When six-year-old Quvenzhané Wallis burst on the scene in the weird and rather wonderful Beasts of the Southern Wild (2012), she was so charismatic, you could not take her eyes of her. She exuded innocence and vulnerability that was matched by her resilience and an inexplicable aura that protected her without recourse to sentimentality or magic.
Her astonishing performance was recognised when she became the youngest Academy Award nominee in history. Now aged 11, Wallis stars in Annie, an adaptation of the Broadway musical with new songs added and original characters and lyrics altered. In Director and Co-writer Will Gluck’s (Easy A) hackneyed adaptation, Annie is less an innocent in a corrupt world than an entitled and headstrong manipulator obsessed by materialism. While Wallis has a good voice, the same cannot be said of co-stars Jamie Fox and Cameron Diaz.
Ten-year-old Annie (Wallis) is one of five foster girls living in Harlem with Colleen Hannigan (Cameron Diaz), a 40-ish unmarried alcoholic who takes out her anger (we never learn why she is bitter) on everyone, including the girls. Far from Harlem, Will Stacks (Jamie Foxx), a mobile phone billionaire and bachelor, is running a doomed mayoral campaign. He does not seem to like people anymore than Hannigan does, and the electorate pick up on this. The exception is Grace (Rose Bryne), Stacks long-suffering personal assistant, who patiently awaits some sign of recognition, if not of warmth.
Meanwhile, Annie imagines life with her real parents (the song Maybe) and waits for them to appear once a week outside the Italian restaurant they used to frequent (this leads to the famous song, Tomorrow). The restaurant owner brings her food to eat. No one bothers her and the police never question what a ten-year-old is doing out alone after dark. Life is no worse at home. When Annie and her roommates are made to clean their flat they sing ‘It’s the Hard-Knock Life’, but seem to have a good time with their chores, which, split between all of them, hardly seem oppressive.
One day, Annie is saved from the path of a car by Stacks (Jamie Foxx), whose courage and altruism is recorded by an onlooker and goes viral. When his ratings skyrocket, Stacks’ PR and media consultant, Guy (Bobby Cannavale) suggests he seek out the girl and invite her to lunch for the cameras. With his ratings climbing, Stacks decides to give Annie a temporary home in his enormous luxury pent house (‘I think I’m Gonna Like It Here’). Annie acquires a cute dog to keep her company and Grace becomes a mother figure. It’s not long before the would-be mayor genuinely wants to be daddy. That happily-ever-after ending is forestalled by a hardly credible obstacle that will not be divulged here.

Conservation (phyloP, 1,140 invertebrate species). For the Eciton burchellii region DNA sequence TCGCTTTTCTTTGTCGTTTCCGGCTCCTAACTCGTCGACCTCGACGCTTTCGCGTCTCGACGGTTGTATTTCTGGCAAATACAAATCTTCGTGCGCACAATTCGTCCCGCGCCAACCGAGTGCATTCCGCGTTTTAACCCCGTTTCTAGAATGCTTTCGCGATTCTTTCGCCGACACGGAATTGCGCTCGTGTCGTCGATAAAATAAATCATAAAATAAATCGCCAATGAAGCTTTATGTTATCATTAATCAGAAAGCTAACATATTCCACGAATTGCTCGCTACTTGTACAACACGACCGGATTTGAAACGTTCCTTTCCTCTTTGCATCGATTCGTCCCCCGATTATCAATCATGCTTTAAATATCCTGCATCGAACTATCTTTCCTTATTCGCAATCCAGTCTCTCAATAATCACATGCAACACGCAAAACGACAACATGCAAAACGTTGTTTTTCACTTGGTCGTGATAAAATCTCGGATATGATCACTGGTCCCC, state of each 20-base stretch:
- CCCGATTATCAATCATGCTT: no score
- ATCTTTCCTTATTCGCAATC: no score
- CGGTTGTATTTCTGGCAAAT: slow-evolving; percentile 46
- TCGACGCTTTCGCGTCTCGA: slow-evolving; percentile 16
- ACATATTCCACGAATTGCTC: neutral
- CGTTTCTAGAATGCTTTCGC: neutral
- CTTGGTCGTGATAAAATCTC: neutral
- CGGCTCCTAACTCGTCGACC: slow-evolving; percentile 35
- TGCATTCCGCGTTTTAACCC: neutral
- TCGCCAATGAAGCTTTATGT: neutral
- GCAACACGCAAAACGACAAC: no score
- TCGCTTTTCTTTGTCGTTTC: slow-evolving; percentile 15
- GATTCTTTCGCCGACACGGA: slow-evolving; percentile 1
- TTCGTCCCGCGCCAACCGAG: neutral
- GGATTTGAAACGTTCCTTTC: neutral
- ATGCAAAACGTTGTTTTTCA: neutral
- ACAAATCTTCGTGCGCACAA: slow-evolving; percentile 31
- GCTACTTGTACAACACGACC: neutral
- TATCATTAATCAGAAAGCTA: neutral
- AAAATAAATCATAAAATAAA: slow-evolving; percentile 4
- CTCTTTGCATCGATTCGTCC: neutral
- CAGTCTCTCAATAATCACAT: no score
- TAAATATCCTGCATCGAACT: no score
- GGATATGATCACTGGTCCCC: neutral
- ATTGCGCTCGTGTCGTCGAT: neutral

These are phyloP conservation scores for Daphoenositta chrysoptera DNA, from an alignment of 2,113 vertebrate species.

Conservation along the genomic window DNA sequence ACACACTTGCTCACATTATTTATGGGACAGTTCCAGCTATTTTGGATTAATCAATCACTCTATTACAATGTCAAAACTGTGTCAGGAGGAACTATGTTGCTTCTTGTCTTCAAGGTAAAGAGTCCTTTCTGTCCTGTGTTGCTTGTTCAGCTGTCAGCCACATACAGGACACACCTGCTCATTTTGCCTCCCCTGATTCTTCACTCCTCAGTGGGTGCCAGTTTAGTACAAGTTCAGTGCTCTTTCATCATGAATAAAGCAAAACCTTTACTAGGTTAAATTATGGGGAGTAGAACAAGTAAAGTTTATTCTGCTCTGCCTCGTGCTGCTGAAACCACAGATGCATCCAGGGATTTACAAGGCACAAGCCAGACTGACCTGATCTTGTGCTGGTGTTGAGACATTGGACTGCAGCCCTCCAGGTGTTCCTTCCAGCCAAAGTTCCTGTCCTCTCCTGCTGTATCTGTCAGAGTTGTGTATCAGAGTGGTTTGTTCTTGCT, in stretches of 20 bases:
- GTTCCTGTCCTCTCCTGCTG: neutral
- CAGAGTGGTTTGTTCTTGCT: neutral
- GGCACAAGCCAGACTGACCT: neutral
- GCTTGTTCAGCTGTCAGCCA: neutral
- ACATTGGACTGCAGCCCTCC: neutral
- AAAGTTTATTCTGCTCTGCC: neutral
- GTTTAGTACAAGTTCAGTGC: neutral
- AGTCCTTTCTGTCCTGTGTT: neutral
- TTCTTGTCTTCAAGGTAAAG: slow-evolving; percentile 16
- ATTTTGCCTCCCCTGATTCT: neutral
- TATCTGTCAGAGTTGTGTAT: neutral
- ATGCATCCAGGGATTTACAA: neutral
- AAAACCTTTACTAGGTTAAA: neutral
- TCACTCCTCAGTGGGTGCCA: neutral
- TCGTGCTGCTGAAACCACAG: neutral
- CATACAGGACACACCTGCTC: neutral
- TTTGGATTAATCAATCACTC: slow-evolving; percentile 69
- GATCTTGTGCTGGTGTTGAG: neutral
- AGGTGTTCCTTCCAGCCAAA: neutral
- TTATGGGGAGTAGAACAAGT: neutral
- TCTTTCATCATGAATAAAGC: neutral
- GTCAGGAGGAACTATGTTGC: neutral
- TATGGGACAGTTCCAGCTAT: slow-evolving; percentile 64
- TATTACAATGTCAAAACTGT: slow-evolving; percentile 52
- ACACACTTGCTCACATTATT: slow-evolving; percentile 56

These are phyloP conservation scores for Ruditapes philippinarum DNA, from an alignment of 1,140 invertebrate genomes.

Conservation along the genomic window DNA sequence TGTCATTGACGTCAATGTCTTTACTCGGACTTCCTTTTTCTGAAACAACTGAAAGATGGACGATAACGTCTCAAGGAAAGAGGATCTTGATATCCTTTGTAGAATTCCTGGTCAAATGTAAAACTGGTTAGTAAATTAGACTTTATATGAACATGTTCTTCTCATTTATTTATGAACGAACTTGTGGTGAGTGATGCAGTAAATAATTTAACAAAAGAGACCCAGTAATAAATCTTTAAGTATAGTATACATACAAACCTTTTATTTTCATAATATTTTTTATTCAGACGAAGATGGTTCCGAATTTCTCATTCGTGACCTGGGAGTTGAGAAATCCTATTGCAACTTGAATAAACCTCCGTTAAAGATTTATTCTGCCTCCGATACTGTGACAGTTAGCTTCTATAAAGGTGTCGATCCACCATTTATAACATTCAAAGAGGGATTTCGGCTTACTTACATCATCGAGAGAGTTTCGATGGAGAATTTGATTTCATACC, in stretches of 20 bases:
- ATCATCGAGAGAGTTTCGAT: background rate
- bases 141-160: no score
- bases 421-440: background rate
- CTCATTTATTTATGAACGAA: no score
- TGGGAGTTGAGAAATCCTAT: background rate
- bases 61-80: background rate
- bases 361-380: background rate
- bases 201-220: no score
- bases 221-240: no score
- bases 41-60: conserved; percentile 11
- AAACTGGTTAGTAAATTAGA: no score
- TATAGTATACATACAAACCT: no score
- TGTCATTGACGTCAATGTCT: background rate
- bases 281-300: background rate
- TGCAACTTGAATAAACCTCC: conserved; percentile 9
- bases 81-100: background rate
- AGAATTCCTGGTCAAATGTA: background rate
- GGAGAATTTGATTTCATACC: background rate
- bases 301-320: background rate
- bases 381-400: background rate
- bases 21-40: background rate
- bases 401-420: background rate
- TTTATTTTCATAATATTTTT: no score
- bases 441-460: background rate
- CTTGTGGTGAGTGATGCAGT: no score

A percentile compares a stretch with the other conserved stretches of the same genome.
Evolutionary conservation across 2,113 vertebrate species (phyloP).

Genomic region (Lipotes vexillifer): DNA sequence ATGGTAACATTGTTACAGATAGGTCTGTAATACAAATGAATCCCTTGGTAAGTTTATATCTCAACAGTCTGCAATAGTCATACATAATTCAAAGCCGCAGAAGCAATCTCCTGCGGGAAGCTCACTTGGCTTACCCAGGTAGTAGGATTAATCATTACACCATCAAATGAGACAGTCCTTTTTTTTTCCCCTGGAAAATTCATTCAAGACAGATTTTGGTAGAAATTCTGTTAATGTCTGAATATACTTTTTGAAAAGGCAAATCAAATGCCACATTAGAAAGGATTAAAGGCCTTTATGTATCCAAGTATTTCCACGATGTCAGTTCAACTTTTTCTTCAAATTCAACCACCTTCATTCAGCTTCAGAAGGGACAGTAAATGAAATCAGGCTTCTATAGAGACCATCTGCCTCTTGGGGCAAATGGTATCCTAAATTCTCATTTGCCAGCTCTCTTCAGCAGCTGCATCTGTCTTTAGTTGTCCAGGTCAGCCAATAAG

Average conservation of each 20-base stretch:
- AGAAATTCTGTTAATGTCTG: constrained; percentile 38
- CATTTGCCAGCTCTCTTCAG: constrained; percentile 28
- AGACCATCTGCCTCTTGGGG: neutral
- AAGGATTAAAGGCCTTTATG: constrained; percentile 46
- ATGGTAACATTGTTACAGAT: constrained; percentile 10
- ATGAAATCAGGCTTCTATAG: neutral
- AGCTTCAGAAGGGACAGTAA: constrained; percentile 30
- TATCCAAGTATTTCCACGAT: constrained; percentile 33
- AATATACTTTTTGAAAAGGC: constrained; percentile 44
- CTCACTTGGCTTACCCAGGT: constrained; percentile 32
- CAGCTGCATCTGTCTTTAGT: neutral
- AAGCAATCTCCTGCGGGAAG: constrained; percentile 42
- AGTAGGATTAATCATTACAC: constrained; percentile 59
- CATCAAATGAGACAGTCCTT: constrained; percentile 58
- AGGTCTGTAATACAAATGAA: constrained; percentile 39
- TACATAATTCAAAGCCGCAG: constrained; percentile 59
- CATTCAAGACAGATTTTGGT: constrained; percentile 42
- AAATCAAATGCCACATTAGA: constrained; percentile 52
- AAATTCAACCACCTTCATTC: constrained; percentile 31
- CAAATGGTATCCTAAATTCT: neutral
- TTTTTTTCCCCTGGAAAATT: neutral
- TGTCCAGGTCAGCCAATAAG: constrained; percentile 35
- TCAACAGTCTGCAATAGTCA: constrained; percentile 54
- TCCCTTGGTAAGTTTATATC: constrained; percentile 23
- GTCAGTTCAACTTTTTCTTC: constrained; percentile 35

What has happened to Annie? For one thing, the commentary on politics and corruption that characterised the original is pretty pale for 2014, and for another, little Annie is no longer an abused child. Hannigan might be a terrible foster-mother, but her flat is clean and spacious and Annie, who looks well nourished and goes to school, has girls her age as company. Underneath, Hannigan is really a good person anyway, but that’s a spoiler! There are no men around the flat to molest Annie and no drug dealers on her front steps.
Nor is Annie a voice of purity and innocence. She feels immediately at home in the big penthouse and all her problems seem to disappear with the security of money. This might be summer, but there’s not a mention of school and not a book in sight in her bedroom. When she belts out the song ‘Opportunity’ (a new song by Greg Kurstin, Sia, and Gluck) for a Stacks’ fundraiser, there’s something of the opportunist in her polished performance. Gone, too, is Mrs Warbucks from the original Harold Gray comic strip. While her Daddy Warbucks forms a paternal relationship with orphan Annie, Mrs Warbucks has no maternal instinct. In the movie, it seems that Mrs Warbucks has been folded into Mrs. Hannigan.
What is odd about this Annie is that there is no Mrs. Stacks. With all the media scrutiny of his campaign and relationship with the little girl he saved, why is no one up in arms about a middle-aged, single man living alone with a ten-year-old orphan girl? This creepy scenario is whitewashed by the wealth that surrounds their life together in his sterile gadget-driven penthouse. It’s as though wealthy media personalities are always upstanding citizens. It’s as though Jimmy Savile never existed.
Joyce Glasser – MT film reviewer